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Molecular phenotyping of maternally mediated parallel adaptive divergence within Rana arvalis and Rana temporaria
Eawag, Dept Aquat Ecol, CH-8600 Dubendorf, Switzerland.;Swiss Fed Inst Technol, Inst Integrat Biol, CH-8092 Zurich, Switzerland.;Washington Univ, Dept Biol, St Louis, MO 63130 USA..
Uppsala University, Disciplinary Domain of Science and Technology, Biology, Department of Ecology and Genetics, Animal ecology.
Eawag, Dept Environm Toxicol, CH-8600 Dubendorf, Switzerland.; Swiss Fed Inst Technol, Dept Environm Syst Sci, CH-8092 Zurich, Switzerland.
Eawag, Dept Aquat Ecol, CH-8600 Dubendorf, Switzerland.;Swiss Fed Inst Technol, Inst Integrat Biol, CH-8092 Zurich, Switzerland..
2016 (English)In: Molecular Ecology, ISSN 0962-1083, E-ISSN 1365-294X, Vol. 25, no 18, 4564-4579 p.Article in journal (Refereed) Published
Abstract [en]

When similar selection acts on the same traits in multiple species or populations, parallel evolution can result in similar phenotypic changes, yet the underlying molecular architecture of parallel phenotypic divergence can be variable. Maternal effects can influence evolution at ecological timescales and facilitate local adaptation, but their contribution to parallel adaptive divergence is unclear. In this study, we (i) tested for variation in embryonic acid tolerance in a common garden experiment and (ii) used molecular phenotyping of egg coats to investigate the molecular basis of maternally mediated parallel adaptive divergence in two amphibian species (Rana arvalis and Rana temporaria). Our results on three R. arvalis and two R. temporaria populations show that adaptive divergence in embryonic acid tolerance is mediated via maternally derived egg coats in both species. We find extensive polymorphism in egg jelly coat glycoproteins within both species and that acid-tolerant clutches have more negatively charged egg jelly - indicating that the glycosylation status of the jelly coat proteins is under divergent selection in acidified environments, likely due to its impact on jelly water balance. Overall, these data provide evidence for parallel mechanisms of adaptive divergence in two species. Our study highlights the importance of studying intraspecific molecular variation in egg coats and, specifically, their glycoproteins, to increase understanding of underlying forces maintaining variation in jelly coats.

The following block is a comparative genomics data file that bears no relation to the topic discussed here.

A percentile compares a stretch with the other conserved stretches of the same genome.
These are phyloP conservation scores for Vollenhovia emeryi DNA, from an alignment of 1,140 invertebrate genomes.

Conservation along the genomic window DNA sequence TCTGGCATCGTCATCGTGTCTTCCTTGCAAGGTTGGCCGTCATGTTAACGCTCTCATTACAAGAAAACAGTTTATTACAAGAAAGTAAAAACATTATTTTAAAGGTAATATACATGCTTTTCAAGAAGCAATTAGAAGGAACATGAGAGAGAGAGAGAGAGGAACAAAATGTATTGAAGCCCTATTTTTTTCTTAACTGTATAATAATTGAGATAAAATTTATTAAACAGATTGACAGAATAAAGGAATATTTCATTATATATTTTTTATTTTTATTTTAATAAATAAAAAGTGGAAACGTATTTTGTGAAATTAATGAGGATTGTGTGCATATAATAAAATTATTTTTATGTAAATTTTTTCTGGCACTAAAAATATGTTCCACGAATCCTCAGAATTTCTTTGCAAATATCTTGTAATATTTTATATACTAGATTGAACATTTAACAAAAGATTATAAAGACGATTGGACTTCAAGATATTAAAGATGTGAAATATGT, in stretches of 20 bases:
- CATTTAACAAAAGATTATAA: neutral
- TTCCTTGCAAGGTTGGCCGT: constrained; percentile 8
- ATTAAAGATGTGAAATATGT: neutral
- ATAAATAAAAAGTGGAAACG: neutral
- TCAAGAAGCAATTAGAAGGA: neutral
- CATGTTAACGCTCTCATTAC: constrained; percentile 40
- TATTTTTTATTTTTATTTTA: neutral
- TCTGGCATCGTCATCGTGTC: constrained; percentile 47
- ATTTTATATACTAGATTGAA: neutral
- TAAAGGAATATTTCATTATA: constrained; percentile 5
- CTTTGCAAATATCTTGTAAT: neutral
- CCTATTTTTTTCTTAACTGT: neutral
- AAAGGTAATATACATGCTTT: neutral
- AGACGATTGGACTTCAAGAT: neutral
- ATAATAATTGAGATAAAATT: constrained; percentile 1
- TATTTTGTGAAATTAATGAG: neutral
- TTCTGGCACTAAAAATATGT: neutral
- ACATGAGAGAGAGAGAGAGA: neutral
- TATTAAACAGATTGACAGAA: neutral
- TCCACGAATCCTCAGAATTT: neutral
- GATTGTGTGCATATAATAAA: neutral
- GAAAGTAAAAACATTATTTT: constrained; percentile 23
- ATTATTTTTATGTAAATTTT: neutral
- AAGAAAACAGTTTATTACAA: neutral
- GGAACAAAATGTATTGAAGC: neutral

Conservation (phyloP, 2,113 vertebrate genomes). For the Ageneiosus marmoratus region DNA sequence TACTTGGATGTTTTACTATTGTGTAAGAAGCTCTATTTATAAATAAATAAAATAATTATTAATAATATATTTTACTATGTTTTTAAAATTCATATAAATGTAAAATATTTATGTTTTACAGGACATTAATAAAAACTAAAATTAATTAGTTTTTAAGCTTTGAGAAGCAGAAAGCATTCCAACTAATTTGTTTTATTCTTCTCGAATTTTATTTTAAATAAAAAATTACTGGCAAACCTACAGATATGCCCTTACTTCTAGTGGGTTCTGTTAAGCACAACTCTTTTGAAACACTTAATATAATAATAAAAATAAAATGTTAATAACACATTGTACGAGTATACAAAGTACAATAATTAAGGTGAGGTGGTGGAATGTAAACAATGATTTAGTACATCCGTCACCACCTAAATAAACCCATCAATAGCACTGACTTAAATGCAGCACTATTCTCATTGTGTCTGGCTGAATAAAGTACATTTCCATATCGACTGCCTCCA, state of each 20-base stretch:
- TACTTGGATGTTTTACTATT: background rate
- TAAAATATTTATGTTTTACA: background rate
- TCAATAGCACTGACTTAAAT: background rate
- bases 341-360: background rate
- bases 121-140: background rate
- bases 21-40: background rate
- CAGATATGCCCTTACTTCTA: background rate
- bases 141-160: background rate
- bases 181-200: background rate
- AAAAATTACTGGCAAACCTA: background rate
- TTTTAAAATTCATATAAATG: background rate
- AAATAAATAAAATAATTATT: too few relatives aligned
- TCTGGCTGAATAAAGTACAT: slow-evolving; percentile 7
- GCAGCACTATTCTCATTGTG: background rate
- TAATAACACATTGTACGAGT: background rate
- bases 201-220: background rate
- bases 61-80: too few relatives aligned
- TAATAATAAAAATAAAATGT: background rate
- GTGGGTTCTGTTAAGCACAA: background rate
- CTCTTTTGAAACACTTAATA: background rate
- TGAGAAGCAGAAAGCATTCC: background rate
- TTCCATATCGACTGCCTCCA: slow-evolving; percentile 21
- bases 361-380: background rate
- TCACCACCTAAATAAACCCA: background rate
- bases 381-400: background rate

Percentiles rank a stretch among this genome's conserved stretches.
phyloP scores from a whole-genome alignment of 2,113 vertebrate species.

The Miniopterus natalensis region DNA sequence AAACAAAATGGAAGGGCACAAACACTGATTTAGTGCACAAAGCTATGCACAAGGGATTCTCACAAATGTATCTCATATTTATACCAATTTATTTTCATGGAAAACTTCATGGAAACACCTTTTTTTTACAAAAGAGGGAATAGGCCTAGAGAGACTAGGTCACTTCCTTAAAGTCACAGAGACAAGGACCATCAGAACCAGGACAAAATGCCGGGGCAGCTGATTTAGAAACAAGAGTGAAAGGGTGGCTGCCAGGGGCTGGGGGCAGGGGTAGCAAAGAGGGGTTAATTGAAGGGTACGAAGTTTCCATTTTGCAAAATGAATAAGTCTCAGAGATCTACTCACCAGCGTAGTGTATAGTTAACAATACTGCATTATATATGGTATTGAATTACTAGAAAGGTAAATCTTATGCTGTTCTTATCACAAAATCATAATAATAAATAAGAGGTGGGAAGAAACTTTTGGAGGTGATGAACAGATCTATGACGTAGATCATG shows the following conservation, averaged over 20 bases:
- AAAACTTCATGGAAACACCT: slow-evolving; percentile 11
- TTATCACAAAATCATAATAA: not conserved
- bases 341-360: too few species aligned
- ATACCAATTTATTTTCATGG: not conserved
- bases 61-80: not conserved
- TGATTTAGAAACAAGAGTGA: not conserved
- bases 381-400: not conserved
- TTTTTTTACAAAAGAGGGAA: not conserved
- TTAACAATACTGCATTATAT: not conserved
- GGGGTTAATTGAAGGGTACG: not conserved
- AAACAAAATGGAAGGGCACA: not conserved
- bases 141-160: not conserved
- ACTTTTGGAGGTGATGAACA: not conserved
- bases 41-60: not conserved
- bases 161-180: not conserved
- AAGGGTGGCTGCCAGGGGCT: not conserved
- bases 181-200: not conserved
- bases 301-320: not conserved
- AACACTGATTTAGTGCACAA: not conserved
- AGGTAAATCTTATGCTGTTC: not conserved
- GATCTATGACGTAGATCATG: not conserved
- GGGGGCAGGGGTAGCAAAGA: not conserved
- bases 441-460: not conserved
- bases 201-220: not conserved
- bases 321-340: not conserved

Place, publisher, year, edition, pages
2016. Vol. 25, no 18, 4564-4579 p.
Keyword [en]
acid tolerance, amphibians, glycoproteins, jelly coats, maternal effects, molecular phenotyping, parallel evolution, SDS-PAGE, zeta potential
National Category
Biological Sciences
URN: urn:nbn:se:uu:diva-305529DOI: 10.1111/mec.13786ISI: 000383344400012PubMedID: 27482650OAI: oai:DiVA.org:uu-305529DiVA: diva2:1040146
Available from: 2016-10-26 Created: 2016-10-19 Last updated: 2016-10-26Bibliographically approved

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